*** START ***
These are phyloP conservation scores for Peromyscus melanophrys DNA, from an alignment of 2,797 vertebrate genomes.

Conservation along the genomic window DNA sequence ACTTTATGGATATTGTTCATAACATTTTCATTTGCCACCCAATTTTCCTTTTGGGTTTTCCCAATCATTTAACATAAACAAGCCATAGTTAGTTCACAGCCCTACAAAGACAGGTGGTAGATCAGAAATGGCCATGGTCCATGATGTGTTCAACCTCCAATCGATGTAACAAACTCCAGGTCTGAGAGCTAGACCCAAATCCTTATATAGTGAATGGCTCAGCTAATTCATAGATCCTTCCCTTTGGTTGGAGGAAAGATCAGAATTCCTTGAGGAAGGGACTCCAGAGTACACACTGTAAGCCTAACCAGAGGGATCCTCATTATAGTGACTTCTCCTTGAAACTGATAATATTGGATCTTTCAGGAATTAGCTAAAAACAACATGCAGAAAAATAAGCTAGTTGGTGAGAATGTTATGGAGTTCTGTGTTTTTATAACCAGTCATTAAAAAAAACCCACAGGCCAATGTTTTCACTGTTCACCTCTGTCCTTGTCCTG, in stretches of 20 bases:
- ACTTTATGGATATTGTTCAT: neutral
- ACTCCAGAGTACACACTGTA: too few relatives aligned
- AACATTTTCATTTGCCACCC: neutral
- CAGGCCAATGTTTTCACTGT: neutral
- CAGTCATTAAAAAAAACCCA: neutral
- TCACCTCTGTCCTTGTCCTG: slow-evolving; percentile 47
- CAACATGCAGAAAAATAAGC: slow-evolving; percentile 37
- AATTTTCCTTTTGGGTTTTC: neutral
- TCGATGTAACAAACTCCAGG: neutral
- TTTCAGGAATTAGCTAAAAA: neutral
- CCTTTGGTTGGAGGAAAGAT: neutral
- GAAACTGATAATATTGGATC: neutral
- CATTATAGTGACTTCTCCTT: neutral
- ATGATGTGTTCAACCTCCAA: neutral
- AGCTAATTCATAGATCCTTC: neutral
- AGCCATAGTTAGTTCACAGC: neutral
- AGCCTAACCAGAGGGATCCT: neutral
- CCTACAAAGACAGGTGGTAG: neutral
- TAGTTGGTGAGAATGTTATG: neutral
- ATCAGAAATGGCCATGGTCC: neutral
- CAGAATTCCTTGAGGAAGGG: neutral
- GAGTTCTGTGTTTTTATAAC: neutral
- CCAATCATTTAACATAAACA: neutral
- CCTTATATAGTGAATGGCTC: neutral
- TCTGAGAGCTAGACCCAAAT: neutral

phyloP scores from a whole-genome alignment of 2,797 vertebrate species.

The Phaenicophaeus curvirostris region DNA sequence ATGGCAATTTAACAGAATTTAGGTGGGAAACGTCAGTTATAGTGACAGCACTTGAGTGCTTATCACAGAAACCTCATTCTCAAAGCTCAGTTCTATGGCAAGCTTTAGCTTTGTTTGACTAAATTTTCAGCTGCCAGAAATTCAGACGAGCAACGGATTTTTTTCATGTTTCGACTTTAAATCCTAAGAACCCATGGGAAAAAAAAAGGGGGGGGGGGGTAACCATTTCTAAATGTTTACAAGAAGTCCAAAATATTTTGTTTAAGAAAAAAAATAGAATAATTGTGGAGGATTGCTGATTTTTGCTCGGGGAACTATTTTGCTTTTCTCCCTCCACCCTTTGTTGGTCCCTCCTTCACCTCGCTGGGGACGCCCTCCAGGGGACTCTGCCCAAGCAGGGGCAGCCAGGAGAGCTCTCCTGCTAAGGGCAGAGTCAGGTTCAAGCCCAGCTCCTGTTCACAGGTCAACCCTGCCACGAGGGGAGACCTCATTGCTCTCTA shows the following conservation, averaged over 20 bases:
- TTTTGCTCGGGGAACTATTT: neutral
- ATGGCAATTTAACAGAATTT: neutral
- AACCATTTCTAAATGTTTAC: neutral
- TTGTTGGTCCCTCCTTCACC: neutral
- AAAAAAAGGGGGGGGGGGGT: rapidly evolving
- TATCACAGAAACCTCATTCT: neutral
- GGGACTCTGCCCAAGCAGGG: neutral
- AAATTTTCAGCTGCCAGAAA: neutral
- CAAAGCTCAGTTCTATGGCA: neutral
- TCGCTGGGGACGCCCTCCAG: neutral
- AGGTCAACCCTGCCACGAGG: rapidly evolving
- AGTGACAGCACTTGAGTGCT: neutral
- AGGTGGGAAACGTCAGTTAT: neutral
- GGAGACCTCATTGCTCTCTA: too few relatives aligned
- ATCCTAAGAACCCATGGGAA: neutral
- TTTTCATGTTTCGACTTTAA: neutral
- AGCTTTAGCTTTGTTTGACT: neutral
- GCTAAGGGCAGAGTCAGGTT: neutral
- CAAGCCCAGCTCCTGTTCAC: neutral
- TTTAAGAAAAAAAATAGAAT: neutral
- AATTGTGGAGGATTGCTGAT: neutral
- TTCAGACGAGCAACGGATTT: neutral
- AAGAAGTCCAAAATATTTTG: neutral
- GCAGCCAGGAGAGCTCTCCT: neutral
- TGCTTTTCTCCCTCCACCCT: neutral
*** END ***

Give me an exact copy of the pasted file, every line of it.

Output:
These are phyloP conservation scores for Peromyscus melanophrys DNA, from an alignment of 2,797 vertebrate genomes.

Conservation along the genomic window DNA sequence ACTTTATGGATATTGTTCATAACATTTTCATTTGCCACCCAATTTTCCTTTTGGGTTTTCCCAATCATTTAACATAAACAAGCCATAGTTAGTTCACAGCCCTACAAAGACAGGTGGTAGATCAGAAATGGCCATGGTCCATGATGTGTTCAACCTCCAATCGATGTAACAAACTCCAGGTCTGAGAGCTAGACCCAAATCCTTATATAGTGAATGGCTCAGCTAATTCATAGATCCTTCCCTTTGGTTGGAGGAAAGATCAGAATTCCTTGAGGAAGGGACTCCAGAGTACACACTGTAAGCCTAACCAGAGGGATCCTCATTATAGTGACTTCTCCTTGAAACTGATAATATTGGATCTTTCAGGAATTAGCTAAAAACAACATGCAGAAAAATAAGCTAGTTGGTGAGAATGTTATGGAGTTCTGTGTTTTTATAACCAGTCATTAAAAAAAACCCACAGGCCAATGTTTTCACTGTTCACCTCTGTCCTTGTCCTG, in stretches of 20 bases:
- ACTTTATGGATATTGTTCAT: neutral
- ACTCCAGAGTACACACTGTA: too few relatives aligned
- AACATTTTCATTTGCCACCC: neutral
- CAGGCCAATGTTTTCACTGT: neutral
- CAGTCATTAAAAAAAACCCA: neutral
- TCACCTCTGTCCTTGTCCTG: slow-evolving; percentile 47
- CAACATGCAGAAAAATAAGC: slow-evolving; percentile 37
- AATTTTCCTTTTGGGTTTTC: neutral
- TCGATGTAACAAACTCCAGG: neutral
- TTTCAGGAATTAGCTAAAAA: neutral
- CCTTTGGTTGGAGGAAAGAT: neutral
- GAAACTGATAATATTGGATC: neutral
- CATTATAGTGACTTCTCCTT: neutral
- ATGATGTGTTCAACCTCCAA: neutral
- AGCTAATTCATAGATCCTTC: neutral
- AGCCATAGTTAGTTCACAGC: neutral
- AGCCTAACCAGAGGGATCCT: neutral
- CCTACAAAGACAGGTGGTAG: neutral
- TAGTTGGTGAGAATGTTATG: neutral
- ATCAGAAATGGCCATGGTCC: neutral
- CAGAATTCCTTGAGGAAGGG: neutral
- GAGTTCTGTGTTTTTATAAC: neutral
- CCAATCATTTAACATAAACA: neutral
- CCTTATATAGTGAATGGCTC: neutral
- TCTGAGAGCTAGACCCAAAT: neutral

phyloP scores from a whole-genome alignment of 2,797 vertebrate species.

The Phaenicophaeus curvirostris region DNA sequence ATGGCAATTTAACAGAATTTAGGTGGGAAACGTCAGTTATAGTGACAGCACTTGAGTGCTTATCACAGAAACCTCATTCTCAAAGCTCAGTTCTATGGCAAGCTTTAGCTTTGTTTGACTAAATTTTCAGCTGCCAGAAATTCAGACGAGCAACGGATTTTTTTCATGTTTCGACTTTAAATCCTAAGAACCCATGGGAAAAAAAAAGGGGGGGGGGGGTAACCATTTCTAAATGTTTACAAGAAGTCCAAAATATTTTGTTTAAGAAAAAAAATAGAATAATTGTGGAGGATTGCTGATTTTTGCTCGGGGAACTATTTTGCTTTTCTCCCTCCACCCTTTGTTGGTCCCTCCTTCACCTCGCTGGGGACGCCCTCCAGGGGACTCTGCCCAAGCAGGGGCAGCCAGGAGAGCTCTCCTGCTAAGGGCAGAGTCAGGTTCAAGCCCAGCTCCTGTTCACAGGTCAACCCTGCCACGAGGGGAGACCTCATTGCTCTCTA shows the following conservation, averaged over 20 bases:
- TTTTGCTCGGGGAACTATTT: neutral
- ATGGCAATTTAACAGAATTT: neutral
- AACCATTTCTAAATGTTTAC: neutral
- TTGTTGGTCCCTCCTTCACC: neutral
- AAAAAAAGGGGGGGGGGGGT: rapidly evolving
- TATCACAGAAACCTCATTCT: neutral
- GGGACTCTGCCCAAGCAGGG: neutral
- AAATTTTCAGCTGCCAGAAA: neutral
- CAAAGCTCAGTTCTATGGCA: neutral
- TCGCTGGGGACGCCCTCCAG: neutral
- AGGTCAACCCTGCCACGAGG: rapidly evolving
- AGTGACAGCACTTGAGTGCT: neutral
- AGGTGGGAAACGTCAGTTAT: neutral
- GGAGACCTCATTGCTCTCTA: too few relatives aligned
- ATCCTAAGAACCCATGGGAA: neutral
- TTTTCATGTTTCGACTTTAA: neutral
- AGCTTTAGCTTTGTTTGACT: neutral
- GCTAAGGGCAGAGTCAGGTT: neutral
- CAAGCCCAGCTCCTGTTCAC: neutral
- TTTAAGAAAAAAAATAGAAT: neutral
- AATTGTGGAGGATTGCTGAT: neutral
- TTCAGACGAGCAACGGATTT: neutral
- AAGAAGTCCAAAATATTTTG: neutral
- GCAGCCAGGAGAGCTCTCCT: neutral
- TGCTTTTCTCCCTCCACCCT: neutral